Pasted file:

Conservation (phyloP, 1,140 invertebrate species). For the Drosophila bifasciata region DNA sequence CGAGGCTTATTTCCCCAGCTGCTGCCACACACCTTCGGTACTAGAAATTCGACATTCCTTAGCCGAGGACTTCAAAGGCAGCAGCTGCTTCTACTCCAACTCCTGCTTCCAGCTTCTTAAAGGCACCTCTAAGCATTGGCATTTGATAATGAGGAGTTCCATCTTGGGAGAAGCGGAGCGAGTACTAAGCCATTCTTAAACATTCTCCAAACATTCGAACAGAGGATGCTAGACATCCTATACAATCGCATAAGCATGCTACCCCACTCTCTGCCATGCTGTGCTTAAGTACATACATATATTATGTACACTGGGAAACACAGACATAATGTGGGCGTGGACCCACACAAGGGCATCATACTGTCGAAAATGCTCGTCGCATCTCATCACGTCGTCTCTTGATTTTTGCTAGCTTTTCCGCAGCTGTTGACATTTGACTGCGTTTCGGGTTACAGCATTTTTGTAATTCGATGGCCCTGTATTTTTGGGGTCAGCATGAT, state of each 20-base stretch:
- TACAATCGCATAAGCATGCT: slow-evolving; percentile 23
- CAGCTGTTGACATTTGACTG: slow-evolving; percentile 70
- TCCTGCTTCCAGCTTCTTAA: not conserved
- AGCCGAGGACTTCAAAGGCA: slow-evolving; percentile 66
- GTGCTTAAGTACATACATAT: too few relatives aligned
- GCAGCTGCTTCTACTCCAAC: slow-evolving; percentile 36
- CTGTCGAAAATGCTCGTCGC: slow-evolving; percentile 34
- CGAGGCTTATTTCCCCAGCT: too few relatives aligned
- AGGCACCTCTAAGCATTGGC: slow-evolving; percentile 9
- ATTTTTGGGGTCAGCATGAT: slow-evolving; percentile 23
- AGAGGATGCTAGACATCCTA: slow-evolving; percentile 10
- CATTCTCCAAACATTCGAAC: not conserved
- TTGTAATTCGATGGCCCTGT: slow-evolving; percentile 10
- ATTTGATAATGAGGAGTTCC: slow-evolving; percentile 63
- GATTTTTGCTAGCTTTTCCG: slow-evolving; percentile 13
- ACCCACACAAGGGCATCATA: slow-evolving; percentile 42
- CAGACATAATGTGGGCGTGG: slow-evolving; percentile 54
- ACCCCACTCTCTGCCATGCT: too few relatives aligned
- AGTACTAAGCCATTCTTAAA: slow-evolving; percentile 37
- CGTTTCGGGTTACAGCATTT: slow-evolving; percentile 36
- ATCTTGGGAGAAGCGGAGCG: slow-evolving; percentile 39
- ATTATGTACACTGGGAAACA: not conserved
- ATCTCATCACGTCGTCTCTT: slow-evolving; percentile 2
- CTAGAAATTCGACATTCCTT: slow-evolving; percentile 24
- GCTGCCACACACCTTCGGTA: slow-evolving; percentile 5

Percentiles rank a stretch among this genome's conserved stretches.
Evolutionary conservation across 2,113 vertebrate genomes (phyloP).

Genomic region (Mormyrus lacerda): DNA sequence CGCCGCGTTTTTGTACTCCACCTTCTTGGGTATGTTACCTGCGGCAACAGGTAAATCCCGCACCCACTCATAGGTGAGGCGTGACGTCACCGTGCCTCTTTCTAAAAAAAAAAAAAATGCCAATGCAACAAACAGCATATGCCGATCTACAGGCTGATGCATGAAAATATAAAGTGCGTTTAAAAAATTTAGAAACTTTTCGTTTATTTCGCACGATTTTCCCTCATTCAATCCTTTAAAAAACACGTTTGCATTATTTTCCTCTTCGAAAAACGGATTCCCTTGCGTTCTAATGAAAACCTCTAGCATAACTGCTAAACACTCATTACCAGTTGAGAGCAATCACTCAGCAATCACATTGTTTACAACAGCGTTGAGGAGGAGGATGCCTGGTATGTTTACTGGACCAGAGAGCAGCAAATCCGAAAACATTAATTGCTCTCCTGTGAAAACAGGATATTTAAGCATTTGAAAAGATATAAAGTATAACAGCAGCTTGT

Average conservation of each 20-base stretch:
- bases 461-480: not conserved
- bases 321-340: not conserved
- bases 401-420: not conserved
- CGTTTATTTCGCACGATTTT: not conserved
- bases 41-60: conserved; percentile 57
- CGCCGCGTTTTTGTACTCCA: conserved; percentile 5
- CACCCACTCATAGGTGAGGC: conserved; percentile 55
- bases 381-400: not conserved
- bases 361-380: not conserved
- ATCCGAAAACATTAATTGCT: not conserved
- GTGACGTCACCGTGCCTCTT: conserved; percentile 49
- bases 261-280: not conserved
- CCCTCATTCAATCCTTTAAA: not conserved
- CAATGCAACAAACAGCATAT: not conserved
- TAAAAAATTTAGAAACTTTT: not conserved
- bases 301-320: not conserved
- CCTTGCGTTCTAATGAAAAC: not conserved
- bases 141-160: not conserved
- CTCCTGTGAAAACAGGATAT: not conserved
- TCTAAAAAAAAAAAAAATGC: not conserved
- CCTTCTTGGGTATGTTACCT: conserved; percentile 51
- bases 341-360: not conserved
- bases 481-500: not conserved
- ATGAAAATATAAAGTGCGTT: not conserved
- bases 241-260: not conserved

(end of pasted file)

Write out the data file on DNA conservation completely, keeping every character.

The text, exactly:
Conservation (phyloP, 1,140 invertebrate species). For the Drosophila bifasciata region DNA sequence CGAGGCTTATTTCCCCAGCTGCTGCCACACACCTTCGGTACTAGAAATTCGACATTCCTTAGCCGAGGACTTCAAAGGCAGCAGCTGCTTCTACTCCAACTCCTGCTTCCAGCTTCTTAAAGGCACCTCTAAGCATTGGCATTTGATAATGAGGAGTTCCATCTTGGGAGAAGCGGAGCGAGTACTAAGCCATTCTTAAACATTCTCCAAACATTCGAACAGAGGATGCTAGACATCCTATACAATCGCATAAGCATGCTACCCCACTCTCTGCCATGCTGTGCTTAAGTACATACATATATTATGTACACTGGGAAACACAGACATAATGTGGGCGTGGACCCACACAAGGGCATCATACTGTCGAAAATGCTCGTCGCATCTCATCACGTCGTCTCTTGATTTTTGCTAGCTTTTCCGCAGCTGTTGACATTTGACTGCGTTTCGGGTTACAGCATTTTTGTAATTCGATGGCCCTGTATTTTTGGGGTCAGCATGAT, state of each 20-base stretch:
- TACAATCGCATAAGCATGCT: slow-evolving; percentile 23
- CAGCTGTTGACATTTGACTG: slow-evolving; percentile 70
- TCCTGCTTCCAGCTTCTTAA: not conserved
- AGCCGAGGACTTCAAAGGCA: slow-evolving; percentile 66
- GTGCTTAAGTACATACATAT: too few relatives aligned
- GCAGCTGCTTCTACTCCAAC: slow-evolving; percentile 36
- CTGTCGAAAATGCTCGTCGC: slow-evolving; percentile 34
- CGAGGCTTATTTCCCCAGCT: too few relatives aligned
- AGGCACCTCTAAGCATTGGC: slow-evolving; percentile 9
- ATTTTTGGGGTCAGCATGAT: slow-evolving; percentile 23
- AGAGGATGCTAGACATCCTA: slow-evolving; percentile 10
- CATTCTCCAAACATTCGAAC: not conserved
- TTGTAATTCGATGGCCCTGT: slow-evolving; percentile 10
- ATTTGATAATGAGGAGTTCC: slow-evolving; percentile 63
- GATTTTTGCTAGCTTTTCCG: slow-evolving; percentile 13
- ACCCACACAAGGGCATCATA: slow-evolving; percentile 42
- CAGACATAATGTGGGCGTGG: slow-evolving; percentile 54
- ACCCCACTCTCTGCCATGCT: too few relatives aligned
- AGTACTAAGCCATTCTTAAA: slow-evolving; percentile 37
- CGTTTCGGGTTACAGCATTT: slow-evolving; percentile 36
- ATCTTGGGAGAAGCGGAGCG: slow-evolving; percentile 39
- ATTATGTACACTGGGAAACA: not conserved
- ATCTCATCACGTCGTCTCTT: slow-evolving; percentile 2
- CTAGAAATTCGACATTCCTT: slow-evolving; percentile 24
- GCTGCCACACACCTTCGGTA: slow-evolving; percentile 5

Percentiles rank a stretch among this genome's conserved stretches.
Evolutionary conservation across 2,113 vertebrate genomes (phyloP).

Genomic region (Mormyrus lacerda): DNA sequence CGCCGCGTTTTTGTACTCCACCTTCTTGGGTATGTTACCTGCGGCAACAGGTAAATCCCGCACCCACTCATAGGTGAGGCGTGACGTCACCGTGCCTCTTTCTAAAAAAAAAAAAAATGCCAATGCAACAAACAGCATATGCCGATCTACAGGCTGATGCATGAAAATATAAAGTGCGTTTAAAAAATTTAGAAACTTTTCGTTTATTTCGCACGATTTTCCCTCATTCAATCCTTTAAAAAACACGTTTGCATTATTTTCCTCTTCGAAAAACGGATTCCCTTGCGTTCTAATGAAAACCTCTAGCATAACTGCTAAACACTCATTACCAGTTGAGAGCAATCACTCAGCAATCACATTGTTTACAACAGCGTTGAGGAGGAGGATGCCTGGTATGTTTACTGGACCAGAGAGCAGCAAATCCGAAAACATTAATTGCTCTCCTGTGAAAACAGGATATTTAAGCATTTGAAAAGATATAAAGTATAACAGCAGCTTGT

Average conservation of each 20-base stretch:
- bases 461-480: not conserved
- bases 321-340: not conserved
- bases 401-420: not conserved
- CGTTTATTTCGCACGATTTT: not conserved
- bases 41-60: conserved; percentile 57
- CGCCGCGTTTTTGTACTCCA: conserved; percentile 5
- CACCCACTCATAGGTGAGGC: conserved; percentile 55
- bases 381-400: not conserved
- bases 361-380: not conserved
- ATCCGAAAACATTAATTGCT: not conserved
- GTGACGTCACCGTGCCTCTT: conserved; percentile 49
- bases 261-280: not conserved
- CCCTCATTCAATCCTTTAAA: not conserved
- CAATGCAACAAACAGCATAT: not conserved
- TAAAAAATTTAGAAACTTTT: not conserved
- bases 301-320: not conserved
- CCTTGCGTTCTAATGAAAAC: not conserved
- bases 141-160: not conserved
- CTCCTGTGAAAACAGGATAT: not conserved
- TCTAAAAAAAAAAAAAATGC: not conserved
- CCTTCTTGGGTATGTTACCT: conserved; percentile 51
- bases 341-360: not conserved
- bases 481-500: not conserved
- ATGAAAATATAAAGTGCGTT: not conserved
- bases 241-260: not conserved